I love it when people take ownership of the places they inhabit, co-evolving them with their native environment in the same way that nature creates all its niches. So in this short piece I want to share what I think will shape the future of places, where people, buildings and nature co-evolve their future. 

I hold what some may consider to be an irrational optimism for the future of communities. This is because I believe that, with a little help, the sprawling DIY culture will overcome the desert of meaning that so many places have become. I am referring here to the countless high spec developer dreamlands whose influence is toxic, particularly to old cultures of the developing world that are ingesting modernity with deadly enthusiasm.

Modern life has taken nature’s staggering creativity for granted and now we have to figure out how to heal our societies and ecosystems at the same time. The good news is that the regenerative qualities of the natural world seem to be limitless and we are now finally developing better habits of emulating ecosystems materially closed loops.

In the modern world, community is a word that seems to have lost its depth and meaning. Yet, even in this age of Facebook and virtual reality, we still crave a sense of belonging that survives our technophilia and desire for individualism. In pockets of cyberspace new fusions of Barefoot College thinking and Singularity University ideology are forging a new form of digital communitarianism. This promises radical technological innovation that may disrupt our industrially sterile habits. 

Until the industrial revolution, buildings were built from local resources and the sweat of their community. Then the agrarian revolution created inequalities between residential areas and open land for farming. Landlords organised communities into groups and neighbourhoods with refined applications and relationships. Industrialisation drove a wedge between urban and rural lifestyles, and now, in our post-industrial, post-material information society, nature has been almost completely assimilated into the industrial machine.

Yet being globally connected has distinct advantages. The advent of low cost, autonomous, decentralised production units raises the possibility of integrating and connecting things that were previously spatially segregated. Diverse, distributed manufacturing practices are springing up everywhere and harnessing the vibrancy of nature.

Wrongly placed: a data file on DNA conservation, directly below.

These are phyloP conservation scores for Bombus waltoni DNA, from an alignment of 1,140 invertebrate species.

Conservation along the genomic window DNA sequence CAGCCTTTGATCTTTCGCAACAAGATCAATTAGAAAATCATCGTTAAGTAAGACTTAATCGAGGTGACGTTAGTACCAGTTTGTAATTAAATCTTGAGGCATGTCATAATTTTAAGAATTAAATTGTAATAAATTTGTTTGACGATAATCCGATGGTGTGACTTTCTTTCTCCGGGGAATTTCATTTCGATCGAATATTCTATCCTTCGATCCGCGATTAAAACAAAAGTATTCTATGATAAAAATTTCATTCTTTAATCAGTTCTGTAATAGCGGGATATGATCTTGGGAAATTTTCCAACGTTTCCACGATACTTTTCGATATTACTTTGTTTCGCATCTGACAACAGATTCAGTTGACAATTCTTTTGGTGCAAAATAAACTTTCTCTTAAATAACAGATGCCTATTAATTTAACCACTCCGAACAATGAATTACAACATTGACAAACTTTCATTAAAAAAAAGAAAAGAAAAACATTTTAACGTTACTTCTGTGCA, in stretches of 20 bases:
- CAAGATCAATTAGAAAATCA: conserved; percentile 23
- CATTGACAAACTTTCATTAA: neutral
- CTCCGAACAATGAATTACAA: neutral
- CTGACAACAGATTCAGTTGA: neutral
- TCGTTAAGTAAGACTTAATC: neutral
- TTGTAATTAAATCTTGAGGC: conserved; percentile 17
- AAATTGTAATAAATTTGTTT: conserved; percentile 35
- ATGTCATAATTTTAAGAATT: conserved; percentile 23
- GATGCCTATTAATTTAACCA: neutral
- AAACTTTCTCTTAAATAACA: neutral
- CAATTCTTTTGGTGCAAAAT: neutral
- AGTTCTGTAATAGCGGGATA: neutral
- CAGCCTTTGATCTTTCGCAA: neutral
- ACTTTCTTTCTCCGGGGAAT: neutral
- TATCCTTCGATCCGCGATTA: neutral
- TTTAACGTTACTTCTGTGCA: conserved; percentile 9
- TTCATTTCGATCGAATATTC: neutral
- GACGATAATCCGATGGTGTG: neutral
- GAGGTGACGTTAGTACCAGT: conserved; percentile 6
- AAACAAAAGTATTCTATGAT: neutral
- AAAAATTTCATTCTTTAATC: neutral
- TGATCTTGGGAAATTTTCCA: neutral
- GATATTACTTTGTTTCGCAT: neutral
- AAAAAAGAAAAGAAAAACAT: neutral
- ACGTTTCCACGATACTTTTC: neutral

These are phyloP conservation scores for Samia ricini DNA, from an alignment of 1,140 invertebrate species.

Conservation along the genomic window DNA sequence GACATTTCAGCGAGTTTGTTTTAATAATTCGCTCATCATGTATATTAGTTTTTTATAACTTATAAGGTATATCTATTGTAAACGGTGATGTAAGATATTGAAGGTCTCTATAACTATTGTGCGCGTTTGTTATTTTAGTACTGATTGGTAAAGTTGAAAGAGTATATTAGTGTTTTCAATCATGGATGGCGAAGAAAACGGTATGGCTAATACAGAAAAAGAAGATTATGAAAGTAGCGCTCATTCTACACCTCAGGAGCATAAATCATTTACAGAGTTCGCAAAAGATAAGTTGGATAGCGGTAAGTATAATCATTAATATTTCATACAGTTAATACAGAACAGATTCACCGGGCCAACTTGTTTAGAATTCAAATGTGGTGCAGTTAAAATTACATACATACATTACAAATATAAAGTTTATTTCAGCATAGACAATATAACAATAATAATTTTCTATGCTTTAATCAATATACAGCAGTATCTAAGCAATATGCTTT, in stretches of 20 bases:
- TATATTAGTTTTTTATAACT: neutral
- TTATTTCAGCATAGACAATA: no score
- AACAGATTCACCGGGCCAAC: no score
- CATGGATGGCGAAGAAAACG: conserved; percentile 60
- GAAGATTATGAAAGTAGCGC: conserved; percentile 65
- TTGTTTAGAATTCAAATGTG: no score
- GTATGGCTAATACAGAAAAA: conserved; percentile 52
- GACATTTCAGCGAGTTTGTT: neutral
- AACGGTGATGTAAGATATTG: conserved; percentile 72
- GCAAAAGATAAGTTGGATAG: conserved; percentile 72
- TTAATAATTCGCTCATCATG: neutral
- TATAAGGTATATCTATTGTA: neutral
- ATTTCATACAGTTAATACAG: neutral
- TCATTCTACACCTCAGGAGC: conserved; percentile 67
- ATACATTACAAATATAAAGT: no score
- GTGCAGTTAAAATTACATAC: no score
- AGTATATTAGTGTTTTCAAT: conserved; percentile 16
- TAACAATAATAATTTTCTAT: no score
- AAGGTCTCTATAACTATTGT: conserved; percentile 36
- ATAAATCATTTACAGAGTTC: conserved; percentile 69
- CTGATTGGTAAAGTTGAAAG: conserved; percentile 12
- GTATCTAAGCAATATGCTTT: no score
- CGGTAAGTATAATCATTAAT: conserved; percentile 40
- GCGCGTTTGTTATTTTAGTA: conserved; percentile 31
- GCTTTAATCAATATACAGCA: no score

The fusion of residential and commercial spaces is a consequence of this new material and information convergence. But it is just the beginning. I believe firmly, especially in infrastructurally poor communities, that urban spaces will become completely integrated. People will live, work, grow, manufacture, harvest, produce, and create all in one place – bypassing the inertia of central regulatory agencies.

Another important trend is that of living building experiments, where architecture appears to shake its legacy of inertia. In a recent conversation with Vinay Gupta, the inventor of the Hexayurt, it occurred to me that his open-source construction system is one of the strongest examples of a maker-style self-build relief shelter. It’s viral success amongst maker-types and is a testimony to communities’ desire to make their own buildings quickly using the lessons of software engineering.

There are many other agile solutions for building semi-permanent structures that are linked to this self-sufficiency movement, such as Markus Kayser’s Solar Sinter, maker labs in Milan Design Week and modular container communities. Their likely convergence with a new materiality promised by the living building technologies explored by Rachel Armstrong, Mitchell Joachim and many others, are setting the scene for radical disruption in the practice of the built environment

In my work I come across a lot of new companies that explore alternative neighbourhood planning approaches using participatory frameworks that often originate from the design thinking and social storytelling fields. They help mend broken communities through re-empowerment, bringing tasks that would normally require big machines and expensive processes within the reach of enterprising minds.

Dougald Hine’s Space Makers agency gave new life to a Brixton marketplace that was destined to become a bland shopping mall. Kenny Ausubel from the Bioneers helped rethink a whole state’s approach to food and energy with the Dreaming New Mexico plan. John Thackara gave the UK Design Council a social engagement flavor with Dott. And Francois Jegou’s 27th Region is giving the French Government a virtual region to help reinvent public services and institutional design.

It is hard to measure happiness, and what we can measure contains very little of what is worth living for. Participation is the richest sense of place that any community can experience. I have seen how a new found sense of ownership empowers neighbours, the environment, and stakeholders equally.

With the right mix of responsible design with local identity and character we could quickly improve the market penetration of living building technologies. And with communities co-evolving their urban environments using ecological practices that connect with natural systems, the productivity of cities could increase without the proliferation of unnecessary infrastructure.

If we can seize the opportunity to act upon the convergences taking place in our cities – which are the transformers of human endeavour – then maybe we will co-author a more abundant future for everyone.